Journalists Quit Venezuela TV News Channel in Censorship Row

Six senior journalists quit Venezuela’s main television news channel Globovision yesterday in protest at alleged interference by the government of President Nicolas Maduro.

The anchors and reporters resigned over the “abrupt, violent and aggressive” exit of creative director Leopoldo Castillo, who left Aug. 16 after 12 years at the channel, said Roberto Giusti, former host of talk show 33 Degrees. Castillo hasn’t commented on his departure.

The “conditions for conducting free journalism are absent from Globovision,” Giusti said by telephone from Caracas today.

Globovision, Venezuela’s only private channel specializing in news, was bought by three owners of Caracas-based insurance company Seguros La Vitalicia in May. The station has since stopped airing live speeches by opposition leader Henrique Capriles Radonski, according to former employees. It has also ended six news and current affairs programs and parted ways with 14 journalists to date.

The new owners are “censuring news and programs, blacklisting guests and trying to impose questions on some interviewers,” eight journalists said in a joint e-mailed statement late yesterday.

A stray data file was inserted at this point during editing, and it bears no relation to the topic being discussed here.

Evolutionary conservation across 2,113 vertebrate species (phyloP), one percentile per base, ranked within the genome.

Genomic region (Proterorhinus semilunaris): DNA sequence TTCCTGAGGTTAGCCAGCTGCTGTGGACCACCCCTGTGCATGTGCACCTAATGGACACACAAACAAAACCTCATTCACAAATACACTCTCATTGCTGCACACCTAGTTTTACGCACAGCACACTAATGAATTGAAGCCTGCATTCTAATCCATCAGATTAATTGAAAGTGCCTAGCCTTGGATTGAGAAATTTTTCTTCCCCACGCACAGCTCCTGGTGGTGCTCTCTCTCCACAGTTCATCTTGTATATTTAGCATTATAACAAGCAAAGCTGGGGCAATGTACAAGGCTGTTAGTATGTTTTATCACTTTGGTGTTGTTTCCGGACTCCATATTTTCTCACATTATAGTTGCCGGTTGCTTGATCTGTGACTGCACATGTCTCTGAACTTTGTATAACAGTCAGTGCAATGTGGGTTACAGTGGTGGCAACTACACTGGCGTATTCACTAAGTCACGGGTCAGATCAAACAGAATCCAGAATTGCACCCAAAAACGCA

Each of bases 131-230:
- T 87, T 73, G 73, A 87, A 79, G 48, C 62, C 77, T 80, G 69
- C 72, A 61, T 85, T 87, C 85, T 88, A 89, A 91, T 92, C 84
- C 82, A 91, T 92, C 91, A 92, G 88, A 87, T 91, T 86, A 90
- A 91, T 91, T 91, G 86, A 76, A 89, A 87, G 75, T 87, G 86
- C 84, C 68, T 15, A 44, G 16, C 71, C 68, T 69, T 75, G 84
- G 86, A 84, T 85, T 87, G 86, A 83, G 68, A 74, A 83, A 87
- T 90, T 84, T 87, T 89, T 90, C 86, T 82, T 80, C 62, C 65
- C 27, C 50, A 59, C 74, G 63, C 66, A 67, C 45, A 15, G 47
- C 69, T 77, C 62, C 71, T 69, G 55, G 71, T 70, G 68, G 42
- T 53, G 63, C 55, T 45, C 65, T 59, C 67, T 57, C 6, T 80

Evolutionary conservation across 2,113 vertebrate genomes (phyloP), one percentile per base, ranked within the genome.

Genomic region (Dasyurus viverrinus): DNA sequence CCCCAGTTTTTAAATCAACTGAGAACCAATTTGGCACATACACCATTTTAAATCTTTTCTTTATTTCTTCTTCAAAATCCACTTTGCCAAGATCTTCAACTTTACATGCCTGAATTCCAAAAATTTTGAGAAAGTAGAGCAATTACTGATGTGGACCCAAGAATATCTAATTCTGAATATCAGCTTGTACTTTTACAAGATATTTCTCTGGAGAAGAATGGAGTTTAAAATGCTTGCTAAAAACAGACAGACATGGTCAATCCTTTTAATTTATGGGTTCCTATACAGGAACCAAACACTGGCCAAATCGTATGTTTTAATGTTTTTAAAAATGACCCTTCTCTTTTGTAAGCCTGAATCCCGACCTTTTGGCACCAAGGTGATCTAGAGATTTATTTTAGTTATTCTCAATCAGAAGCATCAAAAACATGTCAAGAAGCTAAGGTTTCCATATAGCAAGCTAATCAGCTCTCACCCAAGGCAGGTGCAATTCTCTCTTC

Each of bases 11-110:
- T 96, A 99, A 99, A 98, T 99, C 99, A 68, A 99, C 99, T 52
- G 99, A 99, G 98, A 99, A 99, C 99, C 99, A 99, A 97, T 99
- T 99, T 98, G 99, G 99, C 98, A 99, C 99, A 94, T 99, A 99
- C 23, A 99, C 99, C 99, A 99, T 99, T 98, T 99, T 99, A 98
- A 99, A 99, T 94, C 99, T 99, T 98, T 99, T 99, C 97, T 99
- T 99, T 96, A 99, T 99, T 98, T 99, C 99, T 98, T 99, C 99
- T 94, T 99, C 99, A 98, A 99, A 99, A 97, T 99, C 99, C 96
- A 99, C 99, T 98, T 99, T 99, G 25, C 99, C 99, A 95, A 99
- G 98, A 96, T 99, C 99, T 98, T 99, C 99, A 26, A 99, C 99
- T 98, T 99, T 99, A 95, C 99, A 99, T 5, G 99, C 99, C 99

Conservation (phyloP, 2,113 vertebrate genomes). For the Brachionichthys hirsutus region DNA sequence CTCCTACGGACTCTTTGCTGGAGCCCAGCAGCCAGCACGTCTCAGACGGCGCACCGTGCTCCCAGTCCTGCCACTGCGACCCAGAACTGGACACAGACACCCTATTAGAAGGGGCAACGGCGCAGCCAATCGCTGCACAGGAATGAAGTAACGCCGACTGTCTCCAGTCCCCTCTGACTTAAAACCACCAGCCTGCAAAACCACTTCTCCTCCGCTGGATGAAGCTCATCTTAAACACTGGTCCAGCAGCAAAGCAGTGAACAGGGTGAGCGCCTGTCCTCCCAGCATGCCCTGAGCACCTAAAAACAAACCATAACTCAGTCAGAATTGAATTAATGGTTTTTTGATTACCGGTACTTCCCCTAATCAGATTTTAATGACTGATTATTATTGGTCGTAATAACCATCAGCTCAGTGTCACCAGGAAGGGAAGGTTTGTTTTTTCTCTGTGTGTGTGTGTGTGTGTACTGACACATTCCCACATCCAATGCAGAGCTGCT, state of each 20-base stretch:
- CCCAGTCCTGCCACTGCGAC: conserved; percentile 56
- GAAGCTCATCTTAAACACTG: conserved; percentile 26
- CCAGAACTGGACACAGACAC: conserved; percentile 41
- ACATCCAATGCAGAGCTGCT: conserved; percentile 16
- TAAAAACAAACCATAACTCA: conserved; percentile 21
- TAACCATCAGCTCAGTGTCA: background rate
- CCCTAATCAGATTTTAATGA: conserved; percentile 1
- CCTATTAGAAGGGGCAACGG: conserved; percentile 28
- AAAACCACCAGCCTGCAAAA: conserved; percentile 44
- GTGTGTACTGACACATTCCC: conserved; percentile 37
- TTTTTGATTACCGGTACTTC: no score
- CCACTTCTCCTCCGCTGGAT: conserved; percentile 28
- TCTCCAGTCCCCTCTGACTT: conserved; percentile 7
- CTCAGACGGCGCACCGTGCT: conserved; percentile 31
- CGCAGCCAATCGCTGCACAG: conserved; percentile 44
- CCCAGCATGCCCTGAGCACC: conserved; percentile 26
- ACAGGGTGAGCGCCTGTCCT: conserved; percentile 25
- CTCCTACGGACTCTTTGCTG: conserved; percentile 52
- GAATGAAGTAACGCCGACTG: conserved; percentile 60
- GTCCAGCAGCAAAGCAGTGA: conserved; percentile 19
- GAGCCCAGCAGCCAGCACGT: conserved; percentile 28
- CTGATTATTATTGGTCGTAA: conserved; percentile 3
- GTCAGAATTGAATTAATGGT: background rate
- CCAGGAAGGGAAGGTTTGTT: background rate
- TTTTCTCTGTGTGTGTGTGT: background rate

The channel’s prime time 7 p.m. slot yesterday was filled with a Colombian national news bulletin, followed by CNN archives.

Contentious History

Globovision was one of the stations branded by the late President Hugo Chavez as the “four horsemen of the apocalypse” for their role in a failed coup attempt against him in 2002.

Chavez was succeeded by his hand-picked successor Maduro in April.

Raul Gorrin, a director of Vitalicia and chairman of Globovision, said the channel will remain a platform for “the most diverse ideas and opinions, presented with respect and tolerance,” in a statement posted on Globovision’s website on Aug. 17.

Information Ministry spokesman Raimundo Urrechaga didn’t reply to e-mail and phone message seeking comment.

Globovision is one of Venezuela’s four most-watched stations, according to Caracas-based industry research company AGB Panamericana.

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